Back To CourseGeometry: High School
15 chapters | 160 lessons
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Jeff teaches high school English, math and other subjects. He has a master's degree in writing and literature.
Why is the AAS theorem important? Well, did you ever play the game where you turn over two cards trying to find matching pairs? Maybe you're looking for two pictures of bananas, or lions, or lions eating bananas. I bet that pair is elusive.
That game is like what we're trying to do here with triangles. We want to find triangles that match, or are congruent. That means they have three congruent sides and three congruent angles.
There are several ways to determine if two triangles are congruent. If all three sides match, we call that side-side-side, or SSS. If we have a side, an included angle, and another side, then it's side-angle-side, or SAS. The included angle is the angle between the sides. You could also have an angle, included side, and another angle. We call that, yep, angle-side-angle, or ASA.
But what about this pair? Can we use side-side-side? No, we only know that AB is congruent to XY. What about side-angle-side? Again, we only have one side. There's still angle-side-angle. What about that? Still no. With ASA, we need the included side, or the side between the congruent angles.
This is where angle-angle-side comes in.
The angle-angle-side Theorem, or AAS, tells us that if two angles and any side of one triangle are congruent to two angles and any side of another triangle, then the triangles are congruent.
So, SSS, SAS, ASA and now AAS? It seems like we're getting pretty liberal with what makes triangles congruent, doesn't it? It's like playing the matching card game and saying this cow and this cheeseburger match because cheeseburgers are made from cows. What would the cow think about that?
But AAS makes more sense than it might seem. In our two triangles here, angles B and Y are congruent. And angles C and Z are congruent. Let's say angle B is 30 degrees. And let's say angle C is 80 degrees. What is angle A? The sum of the interior angles of a triangle is 180, so 180 minus 30 minus 80 is 70. A is 70.
Well, if B is 30, then so is Y. And if C is 80, then so is Z. That means that both A and X are 70. A and X must also be congruent. That means that we know a pair of angles, B and Y, an included side, AB and XY, and then the angles on the other side, A and X. That's angle-side-angle.
Since triangles have three angles and their angles always add up to 180, if we know angle-angle-side, then we also know angle-side-angle. That's why we only need to know two angles and any side to establish congruence.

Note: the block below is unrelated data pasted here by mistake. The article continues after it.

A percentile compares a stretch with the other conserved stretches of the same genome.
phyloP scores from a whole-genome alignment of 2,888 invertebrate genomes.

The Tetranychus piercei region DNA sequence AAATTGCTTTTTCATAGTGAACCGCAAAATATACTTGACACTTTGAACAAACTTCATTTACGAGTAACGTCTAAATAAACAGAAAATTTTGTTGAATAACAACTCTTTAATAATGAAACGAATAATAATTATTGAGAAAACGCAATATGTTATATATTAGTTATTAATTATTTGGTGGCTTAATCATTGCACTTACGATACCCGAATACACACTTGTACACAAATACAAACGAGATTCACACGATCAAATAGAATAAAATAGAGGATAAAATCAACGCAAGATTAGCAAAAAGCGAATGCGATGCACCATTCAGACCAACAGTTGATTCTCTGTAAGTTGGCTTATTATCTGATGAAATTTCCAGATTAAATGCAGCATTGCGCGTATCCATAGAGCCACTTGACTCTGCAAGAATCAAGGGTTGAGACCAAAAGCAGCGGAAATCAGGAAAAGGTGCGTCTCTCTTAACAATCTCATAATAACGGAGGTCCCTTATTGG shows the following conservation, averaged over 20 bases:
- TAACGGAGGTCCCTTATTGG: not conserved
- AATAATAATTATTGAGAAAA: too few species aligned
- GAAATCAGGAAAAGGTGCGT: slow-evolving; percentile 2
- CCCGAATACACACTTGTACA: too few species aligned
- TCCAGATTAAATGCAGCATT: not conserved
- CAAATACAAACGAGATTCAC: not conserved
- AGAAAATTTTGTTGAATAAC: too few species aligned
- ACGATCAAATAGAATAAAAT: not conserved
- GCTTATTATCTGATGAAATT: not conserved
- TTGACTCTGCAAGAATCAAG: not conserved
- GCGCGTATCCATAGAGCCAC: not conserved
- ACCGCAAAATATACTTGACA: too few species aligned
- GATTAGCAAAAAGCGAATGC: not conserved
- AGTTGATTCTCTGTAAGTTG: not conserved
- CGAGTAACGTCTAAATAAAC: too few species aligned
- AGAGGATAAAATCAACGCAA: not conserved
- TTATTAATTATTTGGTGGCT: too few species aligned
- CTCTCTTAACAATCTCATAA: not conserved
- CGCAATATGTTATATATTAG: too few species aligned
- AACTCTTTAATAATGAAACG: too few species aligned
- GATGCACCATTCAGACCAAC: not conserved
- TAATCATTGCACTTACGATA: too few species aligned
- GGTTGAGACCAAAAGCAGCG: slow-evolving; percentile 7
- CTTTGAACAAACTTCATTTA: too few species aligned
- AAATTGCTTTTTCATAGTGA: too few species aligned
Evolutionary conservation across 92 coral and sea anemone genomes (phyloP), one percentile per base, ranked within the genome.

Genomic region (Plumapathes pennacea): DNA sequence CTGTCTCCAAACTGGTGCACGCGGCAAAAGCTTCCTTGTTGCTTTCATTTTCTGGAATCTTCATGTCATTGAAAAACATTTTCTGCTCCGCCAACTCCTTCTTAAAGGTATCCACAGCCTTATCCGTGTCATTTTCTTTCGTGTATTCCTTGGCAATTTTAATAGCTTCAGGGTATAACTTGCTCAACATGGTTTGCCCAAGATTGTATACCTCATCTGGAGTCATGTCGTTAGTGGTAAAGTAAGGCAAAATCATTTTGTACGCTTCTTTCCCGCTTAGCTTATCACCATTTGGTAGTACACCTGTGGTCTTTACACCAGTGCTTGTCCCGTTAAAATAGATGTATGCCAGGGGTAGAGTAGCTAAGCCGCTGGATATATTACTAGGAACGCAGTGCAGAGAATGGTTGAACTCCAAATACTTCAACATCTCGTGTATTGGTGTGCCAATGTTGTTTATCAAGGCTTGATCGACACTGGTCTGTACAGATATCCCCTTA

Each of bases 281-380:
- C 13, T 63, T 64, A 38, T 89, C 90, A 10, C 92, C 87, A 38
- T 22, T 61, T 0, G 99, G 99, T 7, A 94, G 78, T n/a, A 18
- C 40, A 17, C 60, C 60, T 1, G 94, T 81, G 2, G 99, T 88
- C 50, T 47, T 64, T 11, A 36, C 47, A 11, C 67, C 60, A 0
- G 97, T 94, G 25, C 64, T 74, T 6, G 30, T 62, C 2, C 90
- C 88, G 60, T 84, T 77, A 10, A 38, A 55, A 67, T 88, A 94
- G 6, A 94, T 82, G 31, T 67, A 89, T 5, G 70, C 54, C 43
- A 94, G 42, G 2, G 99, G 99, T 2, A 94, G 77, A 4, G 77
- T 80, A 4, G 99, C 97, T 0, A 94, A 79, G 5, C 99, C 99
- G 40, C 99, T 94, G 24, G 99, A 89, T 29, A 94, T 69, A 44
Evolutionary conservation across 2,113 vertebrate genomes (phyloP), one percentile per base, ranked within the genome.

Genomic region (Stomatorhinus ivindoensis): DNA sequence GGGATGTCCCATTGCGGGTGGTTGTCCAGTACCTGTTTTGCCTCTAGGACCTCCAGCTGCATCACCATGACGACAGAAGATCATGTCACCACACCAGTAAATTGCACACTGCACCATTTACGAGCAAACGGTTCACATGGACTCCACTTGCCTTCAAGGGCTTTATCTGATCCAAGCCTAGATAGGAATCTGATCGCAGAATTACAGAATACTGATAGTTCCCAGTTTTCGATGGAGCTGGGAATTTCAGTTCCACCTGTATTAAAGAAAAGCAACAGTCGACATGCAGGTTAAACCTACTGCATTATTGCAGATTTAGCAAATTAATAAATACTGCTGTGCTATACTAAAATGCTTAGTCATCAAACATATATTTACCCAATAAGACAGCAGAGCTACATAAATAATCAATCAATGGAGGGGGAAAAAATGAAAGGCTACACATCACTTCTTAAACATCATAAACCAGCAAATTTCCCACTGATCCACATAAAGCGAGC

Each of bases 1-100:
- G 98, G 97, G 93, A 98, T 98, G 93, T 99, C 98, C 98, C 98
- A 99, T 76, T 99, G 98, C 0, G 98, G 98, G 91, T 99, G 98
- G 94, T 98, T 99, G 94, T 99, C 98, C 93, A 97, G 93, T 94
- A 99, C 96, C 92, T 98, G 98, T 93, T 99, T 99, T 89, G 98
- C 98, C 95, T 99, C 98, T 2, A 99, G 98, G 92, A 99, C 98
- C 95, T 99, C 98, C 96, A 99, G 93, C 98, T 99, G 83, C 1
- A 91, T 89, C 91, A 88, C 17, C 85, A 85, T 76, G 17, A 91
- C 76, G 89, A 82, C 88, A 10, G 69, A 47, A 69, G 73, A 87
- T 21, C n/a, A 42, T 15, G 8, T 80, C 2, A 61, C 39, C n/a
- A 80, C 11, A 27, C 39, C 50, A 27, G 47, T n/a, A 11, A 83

So AAS isn't really like saying a cow and a cheeseburger are a match. It's really just another way of saying two identical cows are a match.
Let's take a break from the matching game and see AAS in action in a proof.
Here's a bow tie. It's also two triangles. We're given that NQ is congruent to OQ. We're also given that angle M is congruent to angle P. Can we prove that MN is congruent to OP?
In order to prove that, we want to prove that the triangles are congruent. Let's start our proof by stating that NQ is congruent to OQ. That's given. And angle M is congruent to angle P. Again, that's given. Do we have enough to establish that the triangles are congruent yet? We have one side and one angle. Alas, we're not there yet.
But we can say that angle MQN is congruent to angle OQP. Why? They're vertical angles. Vertical angles are always congruent.
Now we have two angles and a side! So we can say that triangle MNQ is congruent to triangle POQ because of the AAS theorem. And therefore, MN is congruent to OP because corresponding parts of congruent triangles are congruent, or CPCTC.
Okay, let's lose the bow tie and get back to our game. Let's try to find some matches and identify how they're congruent.
Here are two triangles: DEF and JKL. Are they matches? Let's see. EF is congruent to KL. That's a pair of sides. And we have E congruent to K and F congruent to L, so two angles and a side. Should we use angle-angle-side? Well, this time we have the included side, so it's most accurately angle-side-angle.
How about these two? Oh, we don't have any congruent angles, do we? Do we have any vertical angles? No. Hmm. Well, we have MN and LO and LM and NO. So that's two pairs of sides. Oh, and LN is congruent to LN because of the reflexive property, which is just fancy math-speak for 'it's the same line.' So we have three congruent sides. That's side-side-side!
Here's another pair. This time, we can see that DF and RS are congruent. So are DE and ST. And angles D and S? Those are the included angles between our congruent sides. So this is side-angle-side, or SAS.
How about one more? These upside-down pyramids have one pair of congruent sides: AB and DE. Then we have angles A and D as well as angles C and F. That's two angles and a non-included side. So this one is our theorem du jour, angle-angle-side, or AAS. We're awesome at this game!
In summary, we added to our matching skills when we're trying to find congruent triangles. We already knew side-side-side, side-angle-side, and angle-side-angle.
Here, we learned about the angle-angle-side theorem, or AAS. This theorem states that if two angles and any side of one triangle are congruent to two angles and any side of another triangle, then the triangles are congruent.
This theorem is an adaptation of angle-side-angle, or ASA. When we have a non-included side, we know it could be an included side due to the sum of the interior angles of a triangle always being 180.
After watching this lesson, you should be able to remember what the the angle-angle-side (AAS) theorem states, understand when to use it, and explain how it helps determine whether triangles are congruent to each other.
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Back To CourseGeometry: High School
15 chapters | 160 lessons